Digital kitchens are a great way to complete traditional procedures quickly. This helps restaurants and food delivery companies take in more orders and earn more profits.
Technology makes a lot of things easier, from converting hard-copy recipes to digital formats to surfing the web for new dinner ideas. However, it’s not a substitute for the traditional cook.
AI is making headlines for its ability to help with food insecurity and distribution. It can help optimize distribution and reduce shipping costs by tracking inventory to predict consumer demand. It can also detect food safety risks and notify managers if a food item is contaminated or not up to standards.
AI can also improve sorting and grading operations in food processing businesses. It can start with a baseline “sort recipe” for what the product should look like, then detect deviations. It can also determine the source of an issue, such as a batch of spoiled apples.
At home, AI assistants like Amazon Alexa can recommend recipes based on the ingredients in your fridge, helping you minimize forgotten or wasted food. Meanwhile, robot chefs are in development to make cooking at home more efficient.
Many of the kitchen robots we see in movies and at fast food restaurants are engineered to do only one task, like cutting or flipping a burger. But a new robot chef, called Moley, is designed to help with multiple tasks in the restaurant kitchen.
It learns by watching cooking demonstration videos. It can identify ingredients, select the right heat settings on a stove top and add them to a pot, for example.
But it also keeps track of customer feedback, so if people say that a pizza is too salty or their pad thai was too spicy, Moley will take note and adjust its recipes accordingly. The scientists who developed the robot hope to improve its sensing capabilities so that it can detect a variety of extrinsic cues, including how a dish tastes and smells.
A no-dine-in restaurant, also known as a virtual brand, is a growing trend in the food industry. It’s a delivery-based restaurant that prepares food in a commercial kitchen for a third-party food delivery service. This model allows restaurants to expand their reach and serve more customers while keeping operational costs low.
Ghost kitchens and virtual brands are popular during the coronavirus pandemic because they allowed restaurants to continue serving customers as usual even when government restrictions led to lockdowns. This type of restaurant is a smart way to tap into the demand for delivery services while maintaining a safe environment for staff and customers.
When starting a delivery-only restaurant, it’s important to focus on branding and building a clientele. This means putting time and effort into creating a unique experience for your customers. Maybe it’s a handwritten note or a fun collectible item — anything to set your restaurant apart.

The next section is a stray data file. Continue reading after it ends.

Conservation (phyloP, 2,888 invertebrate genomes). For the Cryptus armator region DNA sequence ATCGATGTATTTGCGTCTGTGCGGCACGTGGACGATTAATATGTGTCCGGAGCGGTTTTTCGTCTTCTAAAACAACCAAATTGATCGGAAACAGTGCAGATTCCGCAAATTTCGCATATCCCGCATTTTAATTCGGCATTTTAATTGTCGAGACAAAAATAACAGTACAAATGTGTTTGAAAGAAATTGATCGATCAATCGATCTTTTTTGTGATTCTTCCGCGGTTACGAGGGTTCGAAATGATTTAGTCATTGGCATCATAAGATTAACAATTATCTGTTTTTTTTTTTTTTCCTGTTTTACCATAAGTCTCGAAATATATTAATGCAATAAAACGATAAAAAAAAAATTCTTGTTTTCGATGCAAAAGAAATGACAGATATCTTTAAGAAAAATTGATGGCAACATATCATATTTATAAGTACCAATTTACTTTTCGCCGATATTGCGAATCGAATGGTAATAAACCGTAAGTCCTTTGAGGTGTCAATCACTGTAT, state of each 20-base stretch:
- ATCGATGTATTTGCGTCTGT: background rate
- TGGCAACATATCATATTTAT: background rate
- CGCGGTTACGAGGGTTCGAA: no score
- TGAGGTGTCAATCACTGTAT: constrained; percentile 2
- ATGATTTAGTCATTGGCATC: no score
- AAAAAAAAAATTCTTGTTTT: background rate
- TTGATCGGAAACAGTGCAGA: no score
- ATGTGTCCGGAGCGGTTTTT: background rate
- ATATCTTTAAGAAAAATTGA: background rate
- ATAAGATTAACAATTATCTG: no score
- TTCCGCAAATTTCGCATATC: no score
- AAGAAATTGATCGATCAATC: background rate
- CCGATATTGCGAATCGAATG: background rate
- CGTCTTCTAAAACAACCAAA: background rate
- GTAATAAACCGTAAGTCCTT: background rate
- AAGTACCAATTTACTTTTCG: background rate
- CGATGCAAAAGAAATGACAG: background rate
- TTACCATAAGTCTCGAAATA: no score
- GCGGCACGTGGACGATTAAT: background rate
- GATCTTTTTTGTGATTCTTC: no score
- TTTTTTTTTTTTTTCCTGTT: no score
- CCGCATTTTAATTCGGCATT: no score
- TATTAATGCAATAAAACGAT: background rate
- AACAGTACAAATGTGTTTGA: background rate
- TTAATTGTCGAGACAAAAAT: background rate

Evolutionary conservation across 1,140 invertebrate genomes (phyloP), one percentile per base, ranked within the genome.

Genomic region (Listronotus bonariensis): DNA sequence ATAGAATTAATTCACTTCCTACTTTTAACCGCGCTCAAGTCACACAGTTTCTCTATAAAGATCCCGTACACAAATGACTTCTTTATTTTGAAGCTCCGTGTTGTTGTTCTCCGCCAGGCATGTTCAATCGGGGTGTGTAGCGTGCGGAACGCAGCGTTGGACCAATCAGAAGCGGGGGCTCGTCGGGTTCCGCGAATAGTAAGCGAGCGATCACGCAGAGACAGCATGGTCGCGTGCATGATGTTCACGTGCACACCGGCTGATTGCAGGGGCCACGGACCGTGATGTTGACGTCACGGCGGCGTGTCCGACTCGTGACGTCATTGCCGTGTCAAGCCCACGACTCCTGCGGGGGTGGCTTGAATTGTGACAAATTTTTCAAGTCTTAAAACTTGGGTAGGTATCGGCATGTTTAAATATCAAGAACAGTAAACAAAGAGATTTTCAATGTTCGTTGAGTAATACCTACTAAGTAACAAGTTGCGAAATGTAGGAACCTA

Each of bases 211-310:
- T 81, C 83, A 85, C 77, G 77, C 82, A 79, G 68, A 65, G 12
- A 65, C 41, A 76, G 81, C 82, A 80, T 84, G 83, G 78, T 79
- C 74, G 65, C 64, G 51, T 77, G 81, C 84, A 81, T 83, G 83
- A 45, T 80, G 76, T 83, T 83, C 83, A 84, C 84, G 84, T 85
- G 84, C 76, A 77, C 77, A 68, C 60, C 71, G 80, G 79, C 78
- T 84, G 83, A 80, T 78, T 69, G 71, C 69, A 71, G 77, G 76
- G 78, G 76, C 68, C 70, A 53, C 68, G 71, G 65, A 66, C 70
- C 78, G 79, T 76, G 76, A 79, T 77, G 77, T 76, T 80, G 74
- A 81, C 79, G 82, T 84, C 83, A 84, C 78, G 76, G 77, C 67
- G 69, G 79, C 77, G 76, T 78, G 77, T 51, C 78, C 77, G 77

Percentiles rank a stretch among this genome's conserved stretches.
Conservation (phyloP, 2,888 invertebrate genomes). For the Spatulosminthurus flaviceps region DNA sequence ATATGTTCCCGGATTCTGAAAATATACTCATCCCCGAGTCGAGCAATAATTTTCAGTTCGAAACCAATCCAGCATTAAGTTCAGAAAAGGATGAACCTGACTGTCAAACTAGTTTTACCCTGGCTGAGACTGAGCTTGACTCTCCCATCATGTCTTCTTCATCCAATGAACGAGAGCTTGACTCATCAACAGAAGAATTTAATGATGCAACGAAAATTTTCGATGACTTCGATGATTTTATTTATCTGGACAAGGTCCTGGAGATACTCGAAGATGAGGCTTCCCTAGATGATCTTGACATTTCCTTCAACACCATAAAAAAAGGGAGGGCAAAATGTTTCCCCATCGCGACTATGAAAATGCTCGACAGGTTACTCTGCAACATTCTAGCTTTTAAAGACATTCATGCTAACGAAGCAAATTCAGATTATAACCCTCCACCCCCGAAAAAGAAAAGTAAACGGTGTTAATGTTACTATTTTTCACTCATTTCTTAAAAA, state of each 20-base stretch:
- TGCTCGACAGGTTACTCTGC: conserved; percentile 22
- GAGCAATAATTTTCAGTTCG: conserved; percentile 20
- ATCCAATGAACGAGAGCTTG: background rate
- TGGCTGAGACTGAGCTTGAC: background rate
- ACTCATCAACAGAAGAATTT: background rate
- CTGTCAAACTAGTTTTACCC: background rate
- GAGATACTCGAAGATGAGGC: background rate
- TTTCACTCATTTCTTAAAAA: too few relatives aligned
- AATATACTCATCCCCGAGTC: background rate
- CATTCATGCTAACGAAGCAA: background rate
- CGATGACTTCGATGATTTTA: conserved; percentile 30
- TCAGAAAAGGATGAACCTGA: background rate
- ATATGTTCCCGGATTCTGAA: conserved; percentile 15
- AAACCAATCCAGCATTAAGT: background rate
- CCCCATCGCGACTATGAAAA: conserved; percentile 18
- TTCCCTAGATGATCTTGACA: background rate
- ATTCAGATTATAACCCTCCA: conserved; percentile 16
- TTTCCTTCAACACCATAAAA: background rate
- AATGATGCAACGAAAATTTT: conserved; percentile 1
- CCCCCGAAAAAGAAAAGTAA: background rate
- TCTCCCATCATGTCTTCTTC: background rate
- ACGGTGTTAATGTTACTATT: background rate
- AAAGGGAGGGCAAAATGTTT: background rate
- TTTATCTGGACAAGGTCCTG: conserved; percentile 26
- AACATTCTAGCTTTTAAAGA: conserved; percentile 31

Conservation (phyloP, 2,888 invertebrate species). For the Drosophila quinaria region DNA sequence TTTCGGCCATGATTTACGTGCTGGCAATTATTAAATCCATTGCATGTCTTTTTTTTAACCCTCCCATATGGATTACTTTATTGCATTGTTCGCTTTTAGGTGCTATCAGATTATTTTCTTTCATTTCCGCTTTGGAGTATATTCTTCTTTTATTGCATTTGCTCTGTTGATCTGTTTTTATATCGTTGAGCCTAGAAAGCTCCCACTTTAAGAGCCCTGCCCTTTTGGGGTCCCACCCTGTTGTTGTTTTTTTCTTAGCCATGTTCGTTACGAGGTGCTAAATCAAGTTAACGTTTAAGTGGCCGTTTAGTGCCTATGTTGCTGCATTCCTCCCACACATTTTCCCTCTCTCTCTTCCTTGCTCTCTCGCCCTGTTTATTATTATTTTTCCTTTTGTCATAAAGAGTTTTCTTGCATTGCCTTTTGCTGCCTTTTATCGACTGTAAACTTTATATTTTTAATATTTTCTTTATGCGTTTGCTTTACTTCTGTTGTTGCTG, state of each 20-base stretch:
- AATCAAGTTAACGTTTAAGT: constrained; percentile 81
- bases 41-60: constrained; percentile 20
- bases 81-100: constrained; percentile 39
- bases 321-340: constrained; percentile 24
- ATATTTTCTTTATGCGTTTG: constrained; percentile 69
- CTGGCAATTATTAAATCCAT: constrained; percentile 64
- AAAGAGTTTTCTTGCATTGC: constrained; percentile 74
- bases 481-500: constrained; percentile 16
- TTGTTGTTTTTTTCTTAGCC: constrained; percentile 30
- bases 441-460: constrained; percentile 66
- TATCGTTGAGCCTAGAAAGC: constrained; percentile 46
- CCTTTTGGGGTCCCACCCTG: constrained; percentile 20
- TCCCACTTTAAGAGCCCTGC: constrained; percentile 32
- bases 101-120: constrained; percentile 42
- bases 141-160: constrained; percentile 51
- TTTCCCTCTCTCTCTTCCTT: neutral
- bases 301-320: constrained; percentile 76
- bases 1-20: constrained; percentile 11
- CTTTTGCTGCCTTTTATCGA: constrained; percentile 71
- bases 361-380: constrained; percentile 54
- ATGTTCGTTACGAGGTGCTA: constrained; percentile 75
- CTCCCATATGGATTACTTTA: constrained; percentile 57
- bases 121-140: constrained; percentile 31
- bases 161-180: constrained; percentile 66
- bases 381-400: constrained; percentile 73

In the kitchen, smart appliances can improve a cook's efficiency. From a voice-activated refrigerator to a Thermomix that can cut, mix, and grind in half the time of a human chef, these jack-of-all-trades devices are helping to streamline meal preparation.
Restaurants that don't embrace new technology risk losing customer loyalty and revenue, especially in an age where consumers demand consistency. With the help of digital kitchen appliances, restaurants can keep up with today's fast-paced pace while staying true to their brand.
Many of the smart appliances you can buy today connect to an app on your phone or tablet, allowing you to control them remotely. For example, you can start your oven preheating on the way home from work, or even make your coffee before you're up.
One of the main benefits of a digital kitchen is that it allows chefs to organize recipes, culling them into cookbooks or even organizing them by type of event—such as dinner parties. This can help them save time by eliminating the need to search multiple different websites or books.
The system can also help with calculations like figuring out cost per serving, something that’s especially useful for chefs who often cook for large groups. Mullikin, for example, uses it to tinker with recipes—such as his yakitori trio with bacon, yuzu kosho and miso-dijon sauces—to ensure the right balance of flavors.
OOMI Digital Kitchen plans to take the grub delivery industry by storm by launching a set of house brands featuring on-trend food and beverage items, smart partnerships, strict SOPs for operators and a robust menu for both delivery and in-restaurant dining.